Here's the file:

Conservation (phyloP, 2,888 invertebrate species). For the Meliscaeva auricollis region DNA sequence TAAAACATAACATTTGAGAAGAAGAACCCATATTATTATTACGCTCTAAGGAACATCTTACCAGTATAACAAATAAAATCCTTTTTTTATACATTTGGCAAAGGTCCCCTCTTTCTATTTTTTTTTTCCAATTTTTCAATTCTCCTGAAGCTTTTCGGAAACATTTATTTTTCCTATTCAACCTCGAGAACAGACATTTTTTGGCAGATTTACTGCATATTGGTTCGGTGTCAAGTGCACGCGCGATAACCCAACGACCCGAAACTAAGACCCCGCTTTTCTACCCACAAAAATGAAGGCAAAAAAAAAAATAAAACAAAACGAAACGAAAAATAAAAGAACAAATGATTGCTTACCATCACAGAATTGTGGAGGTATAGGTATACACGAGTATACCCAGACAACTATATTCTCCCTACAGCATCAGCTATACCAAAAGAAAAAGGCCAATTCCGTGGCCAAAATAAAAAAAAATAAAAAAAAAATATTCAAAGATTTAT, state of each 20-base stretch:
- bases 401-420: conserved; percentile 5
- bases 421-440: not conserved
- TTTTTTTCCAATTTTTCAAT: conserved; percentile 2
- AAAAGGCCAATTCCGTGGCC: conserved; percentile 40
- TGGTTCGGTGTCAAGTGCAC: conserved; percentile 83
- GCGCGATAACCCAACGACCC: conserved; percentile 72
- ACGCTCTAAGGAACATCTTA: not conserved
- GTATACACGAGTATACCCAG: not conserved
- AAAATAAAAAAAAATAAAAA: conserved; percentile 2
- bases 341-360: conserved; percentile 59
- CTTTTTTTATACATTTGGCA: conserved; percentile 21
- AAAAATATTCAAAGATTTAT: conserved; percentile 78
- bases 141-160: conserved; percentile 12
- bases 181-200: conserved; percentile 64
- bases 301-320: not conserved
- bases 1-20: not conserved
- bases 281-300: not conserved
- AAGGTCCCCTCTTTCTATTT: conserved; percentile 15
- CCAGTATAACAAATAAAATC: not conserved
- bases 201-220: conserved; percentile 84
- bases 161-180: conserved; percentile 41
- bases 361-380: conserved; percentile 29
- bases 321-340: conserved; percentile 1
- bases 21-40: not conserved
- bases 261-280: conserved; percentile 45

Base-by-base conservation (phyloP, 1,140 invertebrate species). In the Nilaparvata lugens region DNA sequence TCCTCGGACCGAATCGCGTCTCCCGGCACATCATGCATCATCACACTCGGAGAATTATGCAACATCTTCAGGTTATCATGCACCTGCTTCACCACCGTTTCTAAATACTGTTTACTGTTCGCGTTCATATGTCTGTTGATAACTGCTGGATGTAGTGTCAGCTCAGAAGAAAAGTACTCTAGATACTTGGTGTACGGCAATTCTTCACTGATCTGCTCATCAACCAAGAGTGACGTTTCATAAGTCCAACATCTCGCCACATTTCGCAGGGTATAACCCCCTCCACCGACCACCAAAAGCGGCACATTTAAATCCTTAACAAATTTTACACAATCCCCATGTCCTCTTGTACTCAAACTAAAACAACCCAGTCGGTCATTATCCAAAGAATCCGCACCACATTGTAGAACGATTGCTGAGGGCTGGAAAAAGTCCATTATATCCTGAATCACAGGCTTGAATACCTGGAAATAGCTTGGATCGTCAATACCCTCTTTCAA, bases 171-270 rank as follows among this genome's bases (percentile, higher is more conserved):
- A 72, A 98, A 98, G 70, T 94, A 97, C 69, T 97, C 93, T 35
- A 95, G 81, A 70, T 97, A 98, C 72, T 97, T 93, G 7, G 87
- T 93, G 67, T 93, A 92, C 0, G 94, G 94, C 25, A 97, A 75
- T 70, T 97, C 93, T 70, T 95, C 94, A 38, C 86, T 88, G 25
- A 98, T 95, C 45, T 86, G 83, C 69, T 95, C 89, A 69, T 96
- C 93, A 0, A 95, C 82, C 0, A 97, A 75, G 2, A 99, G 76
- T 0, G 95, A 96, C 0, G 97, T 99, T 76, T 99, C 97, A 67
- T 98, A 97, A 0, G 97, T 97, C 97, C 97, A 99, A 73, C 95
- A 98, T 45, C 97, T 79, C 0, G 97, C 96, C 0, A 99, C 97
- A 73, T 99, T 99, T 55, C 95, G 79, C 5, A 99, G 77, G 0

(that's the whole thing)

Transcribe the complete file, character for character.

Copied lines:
Conservation (phyloP, 2,888 invertebrate species). For the Meliscaeva auricollis region DNA sequence TAAAACATAACATTTGAGAAGAAGAACCCATATTATTATTACGCTCTAAGGAACATCTTACCAGTATAACAAATAAAATCCTTTTTTTATACATTTGGCAAAGGTCCCCTCTTTCTATTTTTTTTTTCCAATTTTTCAATTCTCCTGAAGCTTTTCGGAAACATTTATTTTTCCTATTCAACCTCGAGAACAGACATTTTTTGGCAGATTTACTGCATATTGGTTCGGTGTCAAGTGCACGCGCGATAACCCAACGACCCGAAACTAAGACCCCGCTTTTCTACCCACAAAAATGAAGGCAAAAAAAAAAATAAAACAAAACGAAACGAAAAATAAAAGAACAAATGATTGCTTACCATCACAGAATTGTGGAGGTATAGGTATACACGAGTATACCCAGACAACTATATTCTCCCTACAGCATCAGCTATACCAAAAGAAAAAGGCCAATTCCGTGGCCAAAATAAAAAAAAATAAAAAAAAAATATTCAAAGATTTAT, state of each 20-base stretch:
- bases 401-420: conserved; percentile 5
- bases 421-440: not conserved
- TTTTTTTCCAATTTTTCAAT: conserved; percentile 2
- AAAAGGCCAATTCCGTGGCC: conserved; percentile 40
- TGGTTCGGTGTCAAGTGCAC: conserved; percentile 83
- GCGCGATAACCCAACGACCC: conserved; percentile 72
- ACGCTCTAAGGAACATCTTA: not conserved
- GTATACACGAGTATACCCAG: not conserved
- AAAATAAAAAAAAATAAAAA: conserved; percentile 2
- bases 341-360: conserved; percentile 59
- CTTTTTTTATACATTTGGCA: conserved; percentile 21
- AAAAATATTCAAAGATTTAT: conserved; percentile 78
- bases 141-160: conserved; percentile 12
- bases 181-200: conserved; percentile 64
- bases 301-320: not conserved
- bases 1-20: not conserved
- bases 281-300: not conserved
- AAGGTCCCCTCTTTCTATTT: conserved; percentile 15
- CCAGTATAACAAATAAAATC: not conserved
- bases 201-220: conserved; percentile 84
- bases 161-180: conserved; percentile 41
- bases 361-380: conserved; percentile 29
- bases 321-340: conserved; percentile 1
- bases 21-40: not conserved
- bases 261-280: conserved; percentile 45

Base-by-base conservation (phyloP, 1,140 invertebrate species). In the Nilaparvata lugens region DNA sequence TCCTCGGACCGAATCGCGTCTCCCGGCACATCATGCATCATCACACTCGGAGAATTATGCAACATCTTCAGGTTATCATGCACCTGCTTCACCACCGTTTCTAAATACTGTTTACTGTTCGCGTTCATATGTCTGTTGATAACTGCTGGATGTAGTGTCAGCTCAGAAGAAAAGTACTCTAGATACTTGGTGTACGGCAATTCTTCACTGATCTGCTCATCAACCAAGAGTGACGTTTCATAAGTCCAACATCTCGCCACATTTCGCAGGGTATAACCCCCTCCACCGACCACCAAAAGCGGCACATTTAAATCCTTAACAAATTTTACACAATCCCCATGTCCTCTTGTACTCAAACTAAAACAACCCAGTCGGTCATTATCCAAAGAATCCGCACCACATTGTAGAACGATTGCTGAGGGCTGGAAAAAGTCCATTATATCCTGAATCACAGGCTTGAATACCTGGAAATAGCTTGGATCGTCAATACCCTCTTTCAA, bases 171-270 rank as follows among this genome's bases (percentile, higher is more conserved):
- A 72, A 98, A 98, G 70, T 94, A 97, C 69, T 97, C 93, T 35
- A 95, G 81, A 70, T 97, A 98, C 72, T 97, T 93, G 7, G 87
- T 93, G 67, T 93, A 92, C 0, G 94, G 94, C 25, A 97, A 75
- T 70, T 97, C 93, T 70, T 95, C 94, A 38, C 86, T 88, G 25
- A 98, T 95, C 45, T 86, G 83, C 69, T 95, C 89, A 69, T 96
- C 93, A 0, A 95, C 82, C 0, A 97, A 75, G 2, A 99, G 76
- T 0, G 95, A 96, C 0, G 97, T 99, T 76, T 99, C 97, A 67
- T 98, A 97, A 0, G 97, T 97, C 97, C 97, A 99, A 73, C 95
- A 98, T 45, C 97, T 79, C 0, G 97, C 96, C 0, A 99, C 97
- A 73, T 99, T 99, T 55, C 95, G 79, C 5, A 99, G 77, G 0